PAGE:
\[\overline{u}=f\left(\tau_{o}, \rho, \mu, y, \text { roughness geometry) }\right. \label{4.27} \]

where the roughness geometry is specified by the size distribution, the shape distribution, and the plan-view packing or arrangement of the roughness elements.

To make any progress we have to be specific about the nature of the roughness. Assume here that the roughness is composed of fairly well sorted mineral sediment particles with the usual natural range of particle shape and roundness, and that the particles form a full sediment bed that is planar on a large scale. Roughness of this kind, called *close-packed granular roughness* by fluid dynamicists, is fairly well characterized by the single variable \(D\), the mean or median particle size. This roughness is the best-studied kind, and it is important in a great many natural water flows over sediments, but there are many other kinds of roughness, in both nature and technology.

With the above simplifications, Equation \ref{4.27} becomes

\[\overline{u}=f\left(\tau_{0}, \rho, \mu, y, D\right) \label{4.28} \]

or, in dimensionless form,

\[\frac{\overline{u}}{u_{*}}=f\left(\frac{\rho u_{*} y}{\mu}, \frac{\rho u_{*} D}{\mu}\right) \label{4.29} \]

So for flow over rough boundaries the dimensionless velocity \(u/u_{*}\) generally depends not only on \(y^{+}\) but also on the boundary Reynolds number. Equation \ref{4.28}, which could also be written using \(y/D\) instead of \(\rho u_{*} D / \mu\), is called **the law of the wall for granular-rough boundaries**.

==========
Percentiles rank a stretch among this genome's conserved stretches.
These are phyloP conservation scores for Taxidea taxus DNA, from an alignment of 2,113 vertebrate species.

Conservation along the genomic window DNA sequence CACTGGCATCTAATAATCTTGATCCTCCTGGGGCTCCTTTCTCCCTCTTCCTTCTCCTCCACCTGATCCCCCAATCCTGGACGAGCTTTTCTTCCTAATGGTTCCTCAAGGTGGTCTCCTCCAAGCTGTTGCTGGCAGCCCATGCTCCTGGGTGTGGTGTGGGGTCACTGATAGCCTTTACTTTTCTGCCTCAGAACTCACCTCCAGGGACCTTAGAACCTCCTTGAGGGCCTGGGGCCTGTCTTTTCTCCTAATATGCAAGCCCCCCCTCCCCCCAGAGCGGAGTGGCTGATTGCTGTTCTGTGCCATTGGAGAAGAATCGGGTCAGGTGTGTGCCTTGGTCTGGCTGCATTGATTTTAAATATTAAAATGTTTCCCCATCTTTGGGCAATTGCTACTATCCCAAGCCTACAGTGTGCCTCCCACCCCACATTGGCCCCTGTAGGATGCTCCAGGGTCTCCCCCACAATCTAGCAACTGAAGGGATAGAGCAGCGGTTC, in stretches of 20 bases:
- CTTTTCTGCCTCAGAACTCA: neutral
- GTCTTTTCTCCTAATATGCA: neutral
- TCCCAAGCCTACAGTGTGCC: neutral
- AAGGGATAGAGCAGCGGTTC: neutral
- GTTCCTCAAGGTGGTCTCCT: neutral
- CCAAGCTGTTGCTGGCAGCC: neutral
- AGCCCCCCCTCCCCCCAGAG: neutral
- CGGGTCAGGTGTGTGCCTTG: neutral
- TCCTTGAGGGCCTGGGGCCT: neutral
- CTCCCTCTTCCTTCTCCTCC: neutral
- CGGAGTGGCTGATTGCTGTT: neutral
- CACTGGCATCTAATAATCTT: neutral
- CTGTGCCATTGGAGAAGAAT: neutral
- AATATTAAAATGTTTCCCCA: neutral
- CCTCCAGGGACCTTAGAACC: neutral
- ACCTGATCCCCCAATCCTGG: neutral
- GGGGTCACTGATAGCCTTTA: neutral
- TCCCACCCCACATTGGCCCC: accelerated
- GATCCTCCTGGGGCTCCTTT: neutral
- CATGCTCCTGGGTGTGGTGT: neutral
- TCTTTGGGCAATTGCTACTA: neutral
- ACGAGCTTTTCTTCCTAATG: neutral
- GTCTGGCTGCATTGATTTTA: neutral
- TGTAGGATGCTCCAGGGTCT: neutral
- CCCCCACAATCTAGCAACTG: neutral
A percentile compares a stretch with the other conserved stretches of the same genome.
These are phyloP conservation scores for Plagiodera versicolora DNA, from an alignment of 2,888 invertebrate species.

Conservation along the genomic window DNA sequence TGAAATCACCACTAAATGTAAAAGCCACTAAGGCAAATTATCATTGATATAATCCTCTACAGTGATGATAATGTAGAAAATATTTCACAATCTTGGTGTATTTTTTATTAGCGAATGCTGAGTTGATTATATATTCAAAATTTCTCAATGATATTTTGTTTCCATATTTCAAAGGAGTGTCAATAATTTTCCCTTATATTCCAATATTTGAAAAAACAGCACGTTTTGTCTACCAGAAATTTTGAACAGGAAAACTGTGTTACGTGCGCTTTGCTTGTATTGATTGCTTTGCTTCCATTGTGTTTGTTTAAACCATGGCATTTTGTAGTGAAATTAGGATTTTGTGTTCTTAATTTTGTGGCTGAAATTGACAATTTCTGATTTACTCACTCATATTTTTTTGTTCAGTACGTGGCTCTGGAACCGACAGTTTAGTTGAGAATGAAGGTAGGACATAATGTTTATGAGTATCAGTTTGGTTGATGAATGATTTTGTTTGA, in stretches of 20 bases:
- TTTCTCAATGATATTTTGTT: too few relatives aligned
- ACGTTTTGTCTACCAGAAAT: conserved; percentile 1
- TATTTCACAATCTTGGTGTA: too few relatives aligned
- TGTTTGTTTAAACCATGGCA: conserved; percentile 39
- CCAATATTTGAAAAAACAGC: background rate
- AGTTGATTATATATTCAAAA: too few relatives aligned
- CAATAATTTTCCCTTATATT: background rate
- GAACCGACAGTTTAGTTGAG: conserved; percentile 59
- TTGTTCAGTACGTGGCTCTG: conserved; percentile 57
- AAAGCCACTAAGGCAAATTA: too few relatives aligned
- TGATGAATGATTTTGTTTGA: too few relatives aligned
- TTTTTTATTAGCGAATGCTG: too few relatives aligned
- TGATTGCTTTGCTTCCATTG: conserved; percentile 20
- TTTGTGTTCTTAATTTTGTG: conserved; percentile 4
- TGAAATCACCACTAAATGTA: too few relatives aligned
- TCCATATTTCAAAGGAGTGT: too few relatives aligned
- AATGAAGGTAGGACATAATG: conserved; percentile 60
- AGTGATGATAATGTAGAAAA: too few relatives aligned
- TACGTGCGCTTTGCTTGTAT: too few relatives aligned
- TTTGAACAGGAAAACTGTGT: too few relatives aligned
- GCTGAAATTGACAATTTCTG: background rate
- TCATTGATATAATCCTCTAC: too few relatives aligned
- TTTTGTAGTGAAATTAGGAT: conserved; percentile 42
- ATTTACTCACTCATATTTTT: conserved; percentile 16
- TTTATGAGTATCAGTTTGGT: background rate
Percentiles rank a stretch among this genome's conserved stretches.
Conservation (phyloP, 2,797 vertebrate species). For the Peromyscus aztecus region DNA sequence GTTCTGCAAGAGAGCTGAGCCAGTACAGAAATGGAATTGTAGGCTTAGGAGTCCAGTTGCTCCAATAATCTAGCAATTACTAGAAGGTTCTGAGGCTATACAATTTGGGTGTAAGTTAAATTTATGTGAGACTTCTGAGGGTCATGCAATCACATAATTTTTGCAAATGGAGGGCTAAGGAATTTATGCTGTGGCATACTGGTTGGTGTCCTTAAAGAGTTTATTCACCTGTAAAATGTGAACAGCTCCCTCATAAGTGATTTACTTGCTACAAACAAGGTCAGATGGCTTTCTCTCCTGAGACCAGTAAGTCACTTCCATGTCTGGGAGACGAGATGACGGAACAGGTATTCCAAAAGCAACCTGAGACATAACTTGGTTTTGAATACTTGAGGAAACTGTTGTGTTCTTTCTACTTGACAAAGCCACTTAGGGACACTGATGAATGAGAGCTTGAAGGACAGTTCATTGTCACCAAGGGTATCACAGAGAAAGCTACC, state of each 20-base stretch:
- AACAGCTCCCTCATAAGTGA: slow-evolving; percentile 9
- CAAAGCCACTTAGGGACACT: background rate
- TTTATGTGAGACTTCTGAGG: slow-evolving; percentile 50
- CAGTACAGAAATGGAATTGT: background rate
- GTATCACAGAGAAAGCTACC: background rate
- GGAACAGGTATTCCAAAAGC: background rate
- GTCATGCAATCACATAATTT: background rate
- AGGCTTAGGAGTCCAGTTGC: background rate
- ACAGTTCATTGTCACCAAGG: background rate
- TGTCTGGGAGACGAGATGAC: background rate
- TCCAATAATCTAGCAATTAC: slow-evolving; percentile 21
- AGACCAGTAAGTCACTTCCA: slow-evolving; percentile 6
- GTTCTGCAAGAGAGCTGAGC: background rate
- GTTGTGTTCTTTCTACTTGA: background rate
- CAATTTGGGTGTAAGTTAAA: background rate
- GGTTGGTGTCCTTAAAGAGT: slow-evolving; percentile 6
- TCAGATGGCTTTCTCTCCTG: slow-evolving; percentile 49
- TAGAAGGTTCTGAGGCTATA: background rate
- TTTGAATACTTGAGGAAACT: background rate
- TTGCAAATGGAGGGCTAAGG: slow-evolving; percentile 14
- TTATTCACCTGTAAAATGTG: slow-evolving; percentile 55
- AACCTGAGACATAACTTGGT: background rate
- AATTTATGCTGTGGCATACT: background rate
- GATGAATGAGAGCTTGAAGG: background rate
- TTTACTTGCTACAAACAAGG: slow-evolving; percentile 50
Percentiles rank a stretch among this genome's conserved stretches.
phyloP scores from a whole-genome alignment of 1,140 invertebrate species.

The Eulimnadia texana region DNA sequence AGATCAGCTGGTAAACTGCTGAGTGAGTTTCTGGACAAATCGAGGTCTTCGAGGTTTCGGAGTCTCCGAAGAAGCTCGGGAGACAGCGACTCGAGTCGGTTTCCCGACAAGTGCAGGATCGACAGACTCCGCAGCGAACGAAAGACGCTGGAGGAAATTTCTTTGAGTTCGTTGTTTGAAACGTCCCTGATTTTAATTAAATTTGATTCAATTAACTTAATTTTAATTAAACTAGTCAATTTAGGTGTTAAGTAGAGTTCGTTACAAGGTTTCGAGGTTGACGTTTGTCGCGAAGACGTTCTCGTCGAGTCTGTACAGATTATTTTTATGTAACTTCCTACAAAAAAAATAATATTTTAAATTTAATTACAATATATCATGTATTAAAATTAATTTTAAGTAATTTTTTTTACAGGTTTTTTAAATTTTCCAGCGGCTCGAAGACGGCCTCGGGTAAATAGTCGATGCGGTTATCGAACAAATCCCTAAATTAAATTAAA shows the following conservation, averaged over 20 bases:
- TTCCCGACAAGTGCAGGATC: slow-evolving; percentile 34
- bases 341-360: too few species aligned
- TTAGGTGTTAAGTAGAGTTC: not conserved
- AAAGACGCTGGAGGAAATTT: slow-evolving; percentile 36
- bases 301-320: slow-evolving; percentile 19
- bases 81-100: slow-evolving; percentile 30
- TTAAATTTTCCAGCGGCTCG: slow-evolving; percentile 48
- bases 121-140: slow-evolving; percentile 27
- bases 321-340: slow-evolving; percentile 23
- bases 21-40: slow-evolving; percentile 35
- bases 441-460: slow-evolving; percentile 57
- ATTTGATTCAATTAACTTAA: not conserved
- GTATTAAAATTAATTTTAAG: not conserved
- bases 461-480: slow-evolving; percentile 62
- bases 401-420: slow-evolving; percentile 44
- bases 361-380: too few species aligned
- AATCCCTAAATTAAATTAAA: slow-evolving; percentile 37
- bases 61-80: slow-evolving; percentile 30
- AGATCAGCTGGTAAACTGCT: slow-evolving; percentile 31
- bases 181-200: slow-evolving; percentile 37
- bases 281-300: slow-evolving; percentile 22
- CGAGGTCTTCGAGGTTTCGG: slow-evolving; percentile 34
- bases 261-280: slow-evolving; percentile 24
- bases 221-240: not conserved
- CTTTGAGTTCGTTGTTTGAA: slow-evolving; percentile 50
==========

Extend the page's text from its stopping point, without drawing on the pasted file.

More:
Two different aspects of the effect of the roughness on the velocity profile become apparent upon examination of Equation \ref{4.29}. First, the size of the roughness elements relative to the thickness of the viscous sublayer is important. Remember from the section on smooth flow and rough flow earlier in this chapter that if \(D\) is much smaller than the viscous length scale \(\mu/\rho u_{*}\) the roughness elements are embedded in the viscous sublayer, whereas if \(D\) is much larger than \(\mu / \rho u_{*}\) there is no viscous sublayer and the roughness elements are enveloped in turbulence generated by flow separation around upstream elements. You should suspect, then, that for very small \(\rho u_{*} D / \mu\) (less than about \(5\), for which viscous-sublayer thickness and roughness height are about equal), the roughness has no effect on the velocity profile. Under these conditions the velocity profile over physically rough boundaries is indeed found to coincide with that over physically smooth boundaries—provided that we do not place our velocity meter so close to the bed that individual roughness elements distort the velocity field. The law of the wall for smooth boundaries, Equations \ref{4.22} and \ref{4.26} together with the transition between them through the buffer layer, therefore holds for flows with \(\rho u_{*} D / \mu<5\) over physically rough boundaries also. These are the flows that in the section on flow resistance were termed dynamically smooth even though physically rough and were shown to fall on the curve for physically smooth boundaries in the resistance diagram in Figure 4.6.7. For very large \(\rho u_{*} D / \mu\), however, there is no viscous sublayer and therefore no effect of \(\mu\) on the velocity profile, and you should expect to see a velocity profile that is rather different from the law of the wall for smooth flow. The next two subsections are devoted to the velocity profile in these dynamically rough flows.